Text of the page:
Keesmaat’s latest housing proposal panned

Toronto mayoral candidate Jennifer Keesmaat last week proposed a 0.4% property tax on homes valued at $4 million or more to subsidize 10,000 affordable housing units, however, the plan’s feasibility has been called into question.

As part of Keesmaat’s campaign pledge to build 100,000 affordable housing units over 10 years, the 0.4% property tax would help partially fund a tenth of those units through a rent-to-own program whereby homes would be purchased within five years.

“There is an entire generation that is being priced out of access to housing in our city,” Keesmaat said at a press conference in Liberty Village. “They are struggling with debt, they have little saved for retirement and have seen the homeownership ladder kicked out from underneath them.

“People taking advantage of this program will be able to apply a portion of their monthly rent against the down payment so renting becomes a pathway to homeownership.”

However, Plaza Corp.’s Senior Vice President Scott McLellan has a few questions.

“Who supplies the product? Does the government build these things and sell them? Does the government pay for construction? Where does the supply come from?”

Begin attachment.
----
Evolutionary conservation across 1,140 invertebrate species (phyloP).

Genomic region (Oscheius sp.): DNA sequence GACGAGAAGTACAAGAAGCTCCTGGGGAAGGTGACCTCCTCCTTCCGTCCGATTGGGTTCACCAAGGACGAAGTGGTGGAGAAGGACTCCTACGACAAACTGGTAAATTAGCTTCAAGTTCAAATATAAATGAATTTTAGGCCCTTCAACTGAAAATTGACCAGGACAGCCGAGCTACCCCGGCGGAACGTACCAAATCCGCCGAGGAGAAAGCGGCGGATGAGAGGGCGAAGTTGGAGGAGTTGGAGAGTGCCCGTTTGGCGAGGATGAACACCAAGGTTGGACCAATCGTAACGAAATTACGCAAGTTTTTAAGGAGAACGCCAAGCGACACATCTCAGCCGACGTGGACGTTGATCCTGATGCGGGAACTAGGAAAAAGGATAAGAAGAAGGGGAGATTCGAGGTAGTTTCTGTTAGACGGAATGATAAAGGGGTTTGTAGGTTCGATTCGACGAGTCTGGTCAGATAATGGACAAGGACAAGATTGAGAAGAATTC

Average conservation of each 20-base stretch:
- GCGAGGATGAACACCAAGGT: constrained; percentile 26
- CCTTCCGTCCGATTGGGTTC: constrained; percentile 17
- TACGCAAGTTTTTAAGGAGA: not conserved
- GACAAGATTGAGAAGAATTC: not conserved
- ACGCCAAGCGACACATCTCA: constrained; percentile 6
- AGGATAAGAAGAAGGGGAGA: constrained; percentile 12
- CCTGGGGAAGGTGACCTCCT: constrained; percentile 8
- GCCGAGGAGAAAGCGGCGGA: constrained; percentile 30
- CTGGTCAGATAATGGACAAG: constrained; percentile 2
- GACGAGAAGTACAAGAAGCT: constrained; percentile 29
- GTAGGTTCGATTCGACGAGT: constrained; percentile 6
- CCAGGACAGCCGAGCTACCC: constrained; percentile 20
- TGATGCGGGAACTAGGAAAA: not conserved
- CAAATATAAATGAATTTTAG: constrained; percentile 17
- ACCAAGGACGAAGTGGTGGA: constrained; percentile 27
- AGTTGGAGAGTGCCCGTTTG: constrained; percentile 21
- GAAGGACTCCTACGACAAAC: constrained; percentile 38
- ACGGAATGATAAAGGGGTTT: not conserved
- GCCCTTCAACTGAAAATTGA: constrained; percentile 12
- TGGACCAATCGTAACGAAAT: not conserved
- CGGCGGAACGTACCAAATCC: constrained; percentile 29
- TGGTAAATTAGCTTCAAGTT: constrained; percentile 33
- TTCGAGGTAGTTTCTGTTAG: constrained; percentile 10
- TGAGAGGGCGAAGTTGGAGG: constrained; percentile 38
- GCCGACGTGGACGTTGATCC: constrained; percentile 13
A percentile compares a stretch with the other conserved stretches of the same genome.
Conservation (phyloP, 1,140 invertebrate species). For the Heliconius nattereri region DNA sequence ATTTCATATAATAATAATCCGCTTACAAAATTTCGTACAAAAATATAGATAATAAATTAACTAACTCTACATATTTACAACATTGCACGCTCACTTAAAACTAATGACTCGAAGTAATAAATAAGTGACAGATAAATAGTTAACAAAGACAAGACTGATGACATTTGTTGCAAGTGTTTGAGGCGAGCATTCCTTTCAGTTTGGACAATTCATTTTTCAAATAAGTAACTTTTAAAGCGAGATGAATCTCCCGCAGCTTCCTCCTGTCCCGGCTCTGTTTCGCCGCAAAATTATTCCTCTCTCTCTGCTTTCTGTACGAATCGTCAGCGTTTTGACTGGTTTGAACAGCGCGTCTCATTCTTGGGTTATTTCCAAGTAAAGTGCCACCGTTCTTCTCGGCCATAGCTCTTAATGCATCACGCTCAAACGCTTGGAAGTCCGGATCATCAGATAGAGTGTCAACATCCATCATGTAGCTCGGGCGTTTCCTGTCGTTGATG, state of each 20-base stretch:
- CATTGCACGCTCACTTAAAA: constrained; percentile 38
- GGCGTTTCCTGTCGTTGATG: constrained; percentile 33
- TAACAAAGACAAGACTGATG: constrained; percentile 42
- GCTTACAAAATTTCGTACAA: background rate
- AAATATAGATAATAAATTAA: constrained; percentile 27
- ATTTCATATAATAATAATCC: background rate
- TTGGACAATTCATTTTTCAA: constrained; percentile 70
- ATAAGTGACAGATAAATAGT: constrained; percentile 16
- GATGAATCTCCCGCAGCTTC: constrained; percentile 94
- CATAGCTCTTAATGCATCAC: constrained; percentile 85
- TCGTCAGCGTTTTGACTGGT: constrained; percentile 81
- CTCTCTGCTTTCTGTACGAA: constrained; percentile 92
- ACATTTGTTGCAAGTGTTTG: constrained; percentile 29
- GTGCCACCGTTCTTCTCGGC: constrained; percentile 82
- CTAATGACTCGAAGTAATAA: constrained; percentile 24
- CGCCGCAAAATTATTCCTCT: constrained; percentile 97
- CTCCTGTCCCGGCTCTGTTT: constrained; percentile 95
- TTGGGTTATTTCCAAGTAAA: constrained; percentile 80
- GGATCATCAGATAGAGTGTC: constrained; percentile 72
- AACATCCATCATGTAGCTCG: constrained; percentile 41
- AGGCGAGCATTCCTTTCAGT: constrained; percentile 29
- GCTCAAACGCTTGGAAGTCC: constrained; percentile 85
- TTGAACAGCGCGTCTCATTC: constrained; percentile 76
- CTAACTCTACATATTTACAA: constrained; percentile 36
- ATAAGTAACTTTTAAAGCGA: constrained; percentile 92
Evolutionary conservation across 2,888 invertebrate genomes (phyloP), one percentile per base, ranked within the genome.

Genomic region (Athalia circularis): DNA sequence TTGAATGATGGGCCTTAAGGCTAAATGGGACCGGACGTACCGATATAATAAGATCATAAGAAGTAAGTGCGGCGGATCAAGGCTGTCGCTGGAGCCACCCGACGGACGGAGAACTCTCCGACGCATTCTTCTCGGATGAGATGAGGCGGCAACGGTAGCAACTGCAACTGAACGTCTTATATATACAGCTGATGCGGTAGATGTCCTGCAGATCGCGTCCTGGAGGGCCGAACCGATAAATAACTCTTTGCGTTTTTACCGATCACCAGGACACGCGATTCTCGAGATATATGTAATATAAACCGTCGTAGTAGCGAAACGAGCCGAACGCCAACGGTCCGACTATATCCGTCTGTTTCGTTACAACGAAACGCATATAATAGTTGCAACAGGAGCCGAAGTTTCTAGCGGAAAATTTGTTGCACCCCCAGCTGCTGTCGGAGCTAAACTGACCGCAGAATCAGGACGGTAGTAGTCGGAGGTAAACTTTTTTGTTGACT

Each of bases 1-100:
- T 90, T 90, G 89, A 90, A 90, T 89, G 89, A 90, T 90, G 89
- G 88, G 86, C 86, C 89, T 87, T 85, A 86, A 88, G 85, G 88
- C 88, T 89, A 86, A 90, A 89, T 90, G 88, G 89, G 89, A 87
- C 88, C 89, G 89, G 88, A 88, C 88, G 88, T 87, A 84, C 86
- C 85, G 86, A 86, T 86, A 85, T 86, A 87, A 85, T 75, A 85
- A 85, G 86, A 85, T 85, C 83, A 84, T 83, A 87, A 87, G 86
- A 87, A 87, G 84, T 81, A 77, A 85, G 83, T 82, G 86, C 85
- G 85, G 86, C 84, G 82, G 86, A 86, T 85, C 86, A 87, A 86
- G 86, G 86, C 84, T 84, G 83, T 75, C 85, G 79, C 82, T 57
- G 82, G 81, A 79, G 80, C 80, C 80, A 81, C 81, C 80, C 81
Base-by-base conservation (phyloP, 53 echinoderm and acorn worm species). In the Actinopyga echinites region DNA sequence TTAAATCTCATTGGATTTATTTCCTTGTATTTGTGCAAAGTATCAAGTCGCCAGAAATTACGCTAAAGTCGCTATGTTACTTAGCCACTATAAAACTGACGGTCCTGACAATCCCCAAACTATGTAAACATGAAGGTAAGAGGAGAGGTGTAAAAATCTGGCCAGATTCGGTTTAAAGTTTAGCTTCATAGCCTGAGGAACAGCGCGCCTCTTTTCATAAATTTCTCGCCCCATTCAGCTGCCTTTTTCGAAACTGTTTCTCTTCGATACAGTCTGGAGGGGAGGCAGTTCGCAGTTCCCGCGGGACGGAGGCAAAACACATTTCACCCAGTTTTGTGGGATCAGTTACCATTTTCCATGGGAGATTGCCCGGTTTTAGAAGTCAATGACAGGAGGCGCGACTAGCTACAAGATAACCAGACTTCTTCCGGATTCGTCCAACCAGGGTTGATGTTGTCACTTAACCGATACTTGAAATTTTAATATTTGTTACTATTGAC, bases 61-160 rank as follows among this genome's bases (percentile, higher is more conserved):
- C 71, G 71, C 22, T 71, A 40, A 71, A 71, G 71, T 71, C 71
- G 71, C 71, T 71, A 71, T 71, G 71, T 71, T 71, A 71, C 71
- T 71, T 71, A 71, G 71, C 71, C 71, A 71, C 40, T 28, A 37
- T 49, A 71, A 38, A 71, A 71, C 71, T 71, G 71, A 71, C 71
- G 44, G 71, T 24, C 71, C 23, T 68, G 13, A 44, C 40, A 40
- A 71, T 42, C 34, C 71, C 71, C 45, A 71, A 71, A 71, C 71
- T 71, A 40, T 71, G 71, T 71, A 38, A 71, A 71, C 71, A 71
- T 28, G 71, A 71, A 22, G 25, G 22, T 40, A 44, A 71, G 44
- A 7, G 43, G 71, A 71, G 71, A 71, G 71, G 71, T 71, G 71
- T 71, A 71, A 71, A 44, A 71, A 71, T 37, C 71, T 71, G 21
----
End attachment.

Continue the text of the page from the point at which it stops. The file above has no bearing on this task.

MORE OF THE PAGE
The luxury home tax structure would net the city $80m annually for the rent-to-own program, but even if it were more than that, McLellan doesn’t think it will pay for much.

“Trying to introduce another to people who have a $4m home—so this is their fault? Fine, so you have a nest egg of, let’s say $100m, every year. But $100m doesn’t build much. Then you’re going to build a rent-to-own with below-market rents?  There are other things too, like who will pay the land transfer tax, the closing costs, and what if the city wants development charges? There are closing costs, too. It sounds fantastic, but I don’t know how it could work.”

The Toronto Real Estate Board’s Von Palmer says additional home levies will not result in the outcome Keesmaat is hoping for. While he agrees with her that first-time buyers need help getting into the housing market, he instead proposes land transfer tax relief through a rebate hike that’s indexed to inflation.

“It is now based on outdated estimates of the average home price, which was $400,000 when the tax was introduced in 2008, but the average price is now $800,000, meaning most first-time buyers pay the land transfer tax,” said Palmer.

“We should also make taxation on housing fairer, and one example would be indexing the LTT rates to inflation. What that would mean is that the highest tax rate of 2% would kick in when the purchase price is above the current average price of $800,000. Now it’s applied on a $400,000 property which is where it was when the tax was introduced 10 years ago.”

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